U.S. central bankers face uphill task in tackling inflation and financial instability after bank collapse

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19th March 2023 – (Washington) U.S. central bankers face a daunting challenge as they convene in Washington next week: how to combat persistent inflation without exacerbating financial sector instability in the wake of Silicon Valley Bank’s sudden collapse.

In response to historically high inflation rates, the Federal Reserve has raised interest rates eight times since last year, hoping to stabilize the economy without triggering a recession. While Fed Chair Jerome Powell previously indicated a willingness to accelerate interest rate hikes if necessary, most analysts and traders anticipate a modest increase of 25 basis points as the most probable outcome at the conclusion of the Fed’s two-day meeting on Wednesday, March 22nd.

Such a quarter-percentage-point hike would match the magnitude of the Fed’s last increase in February. However, some market observers, alarmed by the rapid failures of three mid-sized lenders earlier this month, believe that the Fed may halt its rate increases altogether.

The sudden collapse of Silicon Valley Bank (SVB) was catalyzed by the Fed’s quick shift from near-zero interest rates to steep hikes, which promptly reduced the value of SVB’s holdings linked to long-term US Treasury bonds. In light of the market turbulence, Citigroup global chief economist Nathan Sheets opined that a more substantial 50 basis-point hike is “off the table.” He did, however, caution that “it’s going to be a debate, and where markets are next Tuesday and Wednesday is going to be critical.”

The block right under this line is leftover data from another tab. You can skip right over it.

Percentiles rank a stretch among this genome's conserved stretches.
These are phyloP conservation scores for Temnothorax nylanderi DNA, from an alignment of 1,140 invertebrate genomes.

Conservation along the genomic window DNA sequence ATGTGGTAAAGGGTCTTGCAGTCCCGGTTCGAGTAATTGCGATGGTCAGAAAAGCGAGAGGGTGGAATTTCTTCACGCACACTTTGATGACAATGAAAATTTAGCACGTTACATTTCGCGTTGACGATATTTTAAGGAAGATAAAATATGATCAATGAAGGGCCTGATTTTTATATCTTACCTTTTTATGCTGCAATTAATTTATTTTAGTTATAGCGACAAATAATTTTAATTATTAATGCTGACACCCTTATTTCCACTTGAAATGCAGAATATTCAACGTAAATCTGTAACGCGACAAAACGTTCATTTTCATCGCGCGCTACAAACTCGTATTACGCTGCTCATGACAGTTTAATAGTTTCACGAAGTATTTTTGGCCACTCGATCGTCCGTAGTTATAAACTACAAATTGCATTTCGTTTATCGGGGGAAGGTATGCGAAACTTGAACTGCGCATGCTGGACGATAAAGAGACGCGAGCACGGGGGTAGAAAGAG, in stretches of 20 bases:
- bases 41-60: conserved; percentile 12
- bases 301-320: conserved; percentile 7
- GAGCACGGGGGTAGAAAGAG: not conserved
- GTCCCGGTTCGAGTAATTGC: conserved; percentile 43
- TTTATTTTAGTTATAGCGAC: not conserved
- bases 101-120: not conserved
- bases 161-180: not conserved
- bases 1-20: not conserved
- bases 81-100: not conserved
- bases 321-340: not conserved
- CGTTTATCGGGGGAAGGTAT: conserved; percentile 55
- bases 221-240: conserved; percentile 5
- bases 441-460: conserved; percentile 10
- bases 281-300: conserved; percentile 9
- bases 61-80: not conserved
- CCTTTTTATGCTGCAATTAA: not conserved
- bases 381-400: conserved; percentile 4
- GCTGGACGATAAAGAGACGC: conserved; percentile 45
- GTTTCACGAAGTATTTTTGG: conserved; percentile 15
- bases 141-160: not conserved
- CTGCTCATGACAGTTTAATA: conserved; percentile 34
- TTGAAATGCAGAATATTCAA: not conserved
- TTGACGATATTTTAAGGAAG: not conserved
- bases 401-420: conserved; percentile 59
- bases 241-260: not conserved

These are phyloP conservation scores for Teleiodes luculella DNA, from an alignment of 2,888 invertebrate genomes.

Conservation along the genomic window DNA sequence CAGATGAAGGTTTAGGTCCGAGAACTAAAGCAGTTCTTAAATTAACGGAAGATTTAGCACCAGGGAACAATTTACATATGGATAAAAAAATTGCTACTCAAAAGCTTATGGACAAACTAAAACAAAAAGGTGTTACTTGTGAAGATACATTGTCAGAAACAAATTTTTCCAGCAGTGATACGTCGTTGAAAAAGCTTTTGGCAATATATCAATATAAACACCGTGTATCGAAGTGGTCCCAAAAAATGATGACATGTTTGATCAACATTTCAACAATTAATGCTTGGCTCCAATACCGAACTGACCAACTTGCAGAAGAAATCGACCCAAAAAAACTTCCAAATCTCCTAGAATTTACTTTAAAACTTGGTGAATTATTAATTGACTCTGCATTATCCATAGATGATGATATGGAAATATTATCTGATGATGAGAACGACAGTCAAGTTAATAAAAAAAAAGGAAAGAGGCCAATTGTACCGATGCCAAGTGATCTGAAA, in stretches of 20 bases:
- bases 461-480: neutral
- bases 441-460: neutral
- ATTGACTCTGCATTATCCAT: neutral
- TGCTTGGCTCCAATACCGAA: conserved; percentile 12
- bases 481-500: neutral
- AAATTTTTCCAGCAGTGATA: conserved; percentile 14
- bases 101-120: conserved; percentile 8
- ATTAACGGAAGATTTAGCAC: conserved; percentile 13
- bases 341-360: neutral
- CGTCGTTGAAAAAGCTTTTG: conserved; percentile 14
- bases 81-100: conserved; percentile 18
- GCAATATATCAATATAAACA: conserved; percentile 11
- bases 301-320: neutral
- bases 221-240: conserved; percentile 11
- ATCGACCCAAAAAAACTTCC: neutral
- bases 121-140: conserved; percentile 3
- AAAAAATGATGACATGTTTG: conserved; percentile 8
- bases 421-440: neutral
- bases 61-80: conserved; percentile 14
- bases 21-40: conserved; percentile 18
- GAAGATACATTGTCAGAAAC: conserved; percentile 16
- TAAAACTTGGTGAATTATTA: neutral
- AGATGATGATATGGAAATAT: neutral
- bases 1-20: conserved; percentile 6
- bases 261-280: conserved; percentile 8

SVB’s collapse on 10th March was the largest banking failure since the 2008 financial crisis. This, combined with the collapse of New York’s Signature Bank a few days later, triggered a sell-off in regional banking stocks and led many analysts to believe that the Fed would abandon an anticipated increase in the pace of hikes.

Powell informed senators earlier this month that it may be necessary to raise the benchmark lending rate to curb the “widespread” inflationary pressures that are keeping price increases elevated above the bank’s long-term target of 2 percent. In response, futures traders priced in a 50-basis point increase, according to CME Group.

However, the financial turmoil generated by SVB’s failure caused a significant shift in expectations. The stresses in the financial sector are likely to have weakened the Fed’s determination to move more aggressively on 21st and 22nd March, according to Bank of America U.S. economist Michael Gapen. “We believe the debate is now between a 25 (basis points) rate hike in March or none at all,” he stated in a note to clients.

Data from February shows that some segments of the American economy are starting to contract, providing the Fed with some relief as it contemplates another interest-rate hike. U.S. retail sales and wholesale prices fell slightly last month, although the consumer price index measure of inflation remained elevated at an annual rate of 6 percent.

However, the Fed’s preferred measure of inflation showed an annual increase in January, indicating that there is still a long way to go before price rises are brought back under control. Turmoil in the banking sector is also ongoing, with many regional banks experiencing significant stock losses despite intervention by U.S. regulators and some of Wall Street’s biggest banks.

“At a minimum, stress in financial markets suggests the Fed should proceed with caution,” warned Bank of America’s Gapen.